Let's Fix This Country

Applying the Brakes to Super-Fast Trading

We said it before: A tax would restore market sanity

“The United States stock market, the most iconic market in global capitalism, is rigged”, said Michael Lewis on “60 Minutes”. The perennially best-selling author was promoted his latest book, “Flash Boys”, which tackles the subject of high-speed trading.

It’s a topic we dealt with a year and a half ago in this article, when inadequately vetted code at trading firms or exchanges had caused a trio of market plunges such as the 2010 “Flash Crash” in which a market drop of 300 points in the Dow set off a computer-driven selling frenzy that caused a plunge of 600 more. The market recovered within minutes, but the alarming volatility of these crashes was thought to be driving individual investors from the market, a market that has become computerized trading. It now accounts for over half the daily volume of stock trades. We voiced “growing concerns that high-speed trading is manipulating the markets” without knowing quite how. Neither did anyone else,

until — as recounted by Lewis — an executive at the Royal Bank of Canada cracked the code.

Lewis' book and "60 Minutes" interview caused an immediate sensation. The allegation that high-speed trading causes the market to be “rigged” has triggered investigations by the FBI, the Securities and Exchange Commission (SEC), the Commodity Futures Trading Commission and the New York State attorney general and sent The Street and its supporters into a defensive crouch. The Wall Street Journal resorted to irrelevance in a lead editorial that celebrated the much lower commissions “mom and pop” pay thanks to electronic trading rather than “handing over hundreds of dollars to a well-fed broker in a wood-paneled office”. Much lower commissions owe to the abandonment of fixed commissions way back in 1975, and the efficiency of electronic trading is a triumph well apart from its abuse by high-speed traders. The SEC is the culprit, said the editorialists, not the perpetrators.

They refer primarily to the SEC rule that requires a trade to seek the best price among the 13 exchanges whose server installations dot the map of New Jersey as well as some 50 alternative trading platforms. That buy or sell trades travel over fiber-optic cables to the principal exchanges means that the shorter the route, the quicker a trade reaches an exchange in order to grab that best price before another order gets there first and moves the price up on a buy or down on a sale. To get there first, high-speed trading firms began years ago to pay extra to the exchanges to place their order-processing boxes right on their premises — claims of unfair advantage to no avail.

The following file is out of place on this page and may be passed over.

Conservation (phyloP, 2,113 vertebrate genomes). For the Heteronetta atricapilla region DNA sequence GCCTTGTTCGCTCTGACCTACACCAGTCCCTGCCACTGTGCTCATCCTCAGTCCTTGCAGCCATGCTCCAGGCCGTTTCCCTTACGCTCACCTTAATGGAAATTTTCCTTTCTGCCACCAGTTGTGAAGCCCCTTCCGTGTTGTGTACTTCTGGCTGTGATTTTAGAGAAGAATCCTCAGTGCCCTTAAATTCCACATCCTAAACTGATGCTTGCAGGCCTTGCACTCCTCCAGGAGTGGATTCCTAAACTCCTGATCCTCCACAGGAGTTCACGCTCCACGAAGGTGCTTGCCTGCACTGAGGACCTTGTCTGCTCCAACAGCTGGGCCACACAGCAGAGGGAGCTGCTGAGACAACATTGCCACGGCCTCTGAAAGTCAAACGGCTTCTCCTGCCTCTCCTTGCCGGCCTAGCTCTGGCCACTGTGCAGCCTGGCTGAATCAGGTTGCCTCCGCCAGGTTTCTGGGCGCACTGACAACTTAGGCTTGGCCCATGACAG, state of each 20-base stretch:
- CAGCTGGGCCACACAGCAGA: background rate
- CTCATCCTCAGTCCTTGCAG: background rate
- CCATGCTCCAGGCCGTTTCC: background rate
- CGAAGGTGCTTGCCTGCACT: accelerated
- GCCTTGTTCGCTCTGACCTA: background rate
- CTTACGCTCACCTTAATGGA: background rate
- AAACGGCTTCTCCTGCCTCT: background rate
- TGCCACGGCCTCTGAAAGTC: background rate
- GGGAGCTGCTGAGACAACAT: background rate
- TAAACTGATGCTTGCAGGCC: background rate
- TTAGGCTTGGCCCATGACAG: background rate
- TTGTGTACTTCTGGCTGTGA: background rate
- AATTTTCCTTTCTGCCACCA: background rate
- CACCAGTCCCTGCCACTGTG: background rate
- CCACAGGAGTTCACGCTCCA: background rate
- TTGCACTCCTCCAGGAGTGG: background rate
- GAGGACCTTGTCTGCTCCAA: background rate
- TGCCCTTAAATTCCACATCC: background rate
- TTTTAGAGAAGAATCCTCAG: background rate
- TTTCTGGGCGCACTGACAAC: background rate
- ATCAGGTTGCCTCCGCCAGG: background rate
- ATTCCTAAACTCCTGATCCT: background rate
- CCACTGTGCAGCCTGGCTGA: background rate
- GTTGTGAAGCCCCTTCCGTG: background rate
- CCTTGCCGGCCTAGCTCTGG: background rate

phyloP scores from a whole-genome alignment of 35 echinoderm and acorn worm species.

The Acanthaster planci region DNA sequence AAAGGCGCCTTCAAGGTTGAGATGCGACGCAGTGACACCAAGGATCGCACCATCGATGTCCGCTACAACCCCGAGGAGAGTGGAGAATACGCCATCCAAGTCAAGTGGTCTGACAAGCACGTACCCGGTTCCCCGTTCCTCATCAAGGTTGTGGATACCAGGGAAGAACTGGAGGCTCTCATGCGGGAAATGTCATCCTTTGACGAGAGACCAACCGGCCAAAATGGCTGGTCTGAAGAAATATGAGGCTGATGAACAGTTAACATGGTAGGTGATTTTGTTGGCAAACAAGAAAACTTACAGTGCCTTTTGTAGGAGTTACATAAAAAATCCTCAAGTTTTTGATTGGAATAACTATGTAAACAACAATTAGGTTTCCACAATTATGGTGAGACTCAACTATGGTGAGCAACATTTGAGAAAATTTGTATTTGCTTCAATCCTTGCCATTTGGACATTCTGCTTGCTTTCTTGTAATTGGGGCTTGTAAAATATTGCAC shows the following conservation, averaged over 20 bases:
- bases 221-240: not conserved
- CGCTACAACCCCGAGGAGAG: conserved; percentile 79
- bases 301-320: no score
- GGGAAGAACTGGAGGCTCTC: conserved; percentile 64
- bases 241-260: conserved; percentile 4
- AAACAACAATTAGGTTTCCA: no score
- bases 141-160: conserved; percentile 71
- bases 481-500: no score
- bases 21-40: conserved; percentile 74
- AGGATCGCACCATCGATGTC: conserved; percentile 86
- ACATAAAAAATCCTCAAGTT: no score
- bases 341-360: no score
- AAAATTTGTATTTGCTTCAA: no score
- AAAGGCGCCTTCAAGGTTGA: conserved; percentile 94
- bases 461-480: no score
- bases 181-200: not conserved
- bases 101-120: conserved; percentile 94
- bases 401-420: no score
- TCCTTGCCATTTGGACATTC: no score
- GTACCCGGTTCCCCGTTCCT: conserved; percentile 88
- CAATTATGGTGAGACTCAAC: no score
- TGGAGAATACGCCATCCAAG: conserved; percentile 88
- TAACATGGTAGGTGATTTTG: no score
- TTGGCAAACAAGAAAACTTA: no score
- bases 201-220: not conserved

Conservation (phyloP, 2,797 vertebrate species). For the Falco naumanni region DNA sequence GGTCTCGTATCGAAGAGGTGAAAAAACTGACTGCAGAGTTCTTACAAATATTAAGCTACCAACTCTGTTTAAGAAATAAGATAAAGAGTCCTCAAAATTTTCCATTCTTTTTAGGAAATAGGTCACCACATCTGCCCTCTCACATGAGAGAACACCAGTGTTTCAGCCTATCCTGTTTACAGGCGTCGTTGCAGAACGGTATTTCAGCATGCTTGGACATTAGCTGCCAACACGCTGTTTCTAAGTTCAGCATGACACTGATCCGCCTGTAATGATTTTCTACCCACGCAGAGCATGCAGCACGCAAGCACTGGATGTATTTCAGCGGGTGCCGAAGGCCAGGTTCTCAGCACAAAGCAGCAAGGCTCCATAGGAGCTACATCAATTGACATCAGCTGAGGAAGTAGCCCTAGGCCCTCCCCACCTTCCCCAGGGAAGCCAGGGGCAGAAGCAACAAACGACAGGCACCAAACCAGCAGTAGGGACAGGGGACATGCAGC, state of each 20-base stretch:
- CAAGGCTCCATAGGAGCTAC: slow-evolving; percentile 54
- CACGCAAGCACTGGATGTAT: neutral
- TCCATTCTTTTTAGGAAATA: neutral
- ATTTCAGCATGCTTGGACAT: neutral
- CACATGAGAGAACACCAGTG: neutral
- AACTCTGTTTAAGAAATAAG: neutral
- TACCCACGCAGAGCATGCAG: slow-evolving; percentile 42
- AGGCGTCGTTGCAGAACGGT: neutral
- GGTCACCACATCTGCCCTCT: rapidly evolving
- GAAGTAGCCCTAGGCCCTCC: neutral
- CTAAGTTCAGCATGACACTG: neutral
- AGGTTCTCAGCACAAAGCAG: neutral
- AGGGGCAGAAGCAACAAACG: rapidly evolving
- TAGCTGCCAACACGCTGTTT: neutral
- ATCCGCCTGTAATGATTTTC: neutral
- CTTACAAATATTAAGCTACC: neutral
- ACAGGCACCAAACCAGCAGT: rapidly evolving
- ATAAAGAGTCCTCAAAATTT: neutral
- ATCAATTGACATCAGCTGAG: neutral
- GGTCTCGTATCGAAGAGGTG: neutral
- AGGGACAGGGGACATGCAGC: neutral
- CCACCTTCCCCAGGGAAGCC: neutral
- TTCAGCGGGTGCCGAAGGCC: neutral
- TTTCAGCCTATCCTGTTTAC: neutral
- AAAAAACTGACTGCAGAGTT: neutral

The “60 Minutes” piece reported that one outfit named Spread Networks had spent $300 million to lay a fiber optic line from the futures market in Chicago to the New Jersey exchanges just to shave 3 milliseconds off the departure and arrival time and were leasing access to high-frequency traders at $10 million a customer.

Not fast enough for another Chicago firm, Anova, which will link the New York Stock Exchange installation in Mahwah, New Jersey, to Nasdaq’s facility 35 miles away by laser communication. Only the speed of light will do in the “race to zero”.

front running

None of this is news. What broke new ground in Lewis’ tale was the discovery by the head of stock trading in the New York offices of the Royal Bank of Canada named Brad Katsuyama that, to use a buy order as an example, high-speed traders are able to leap ahead of an order as it wends its way across New Jersey looking for the best price, buy the shares at that best price before the original order finds it, and then sell the shares to the original order-placer at a higher price, pocketing the difference. What set Katsuyama on his quest was that, over and over, when the bank’s traders placed a client’s buy order for a large block of stock, the order would only be partially filled, and the rest of the order would go off at a higher price.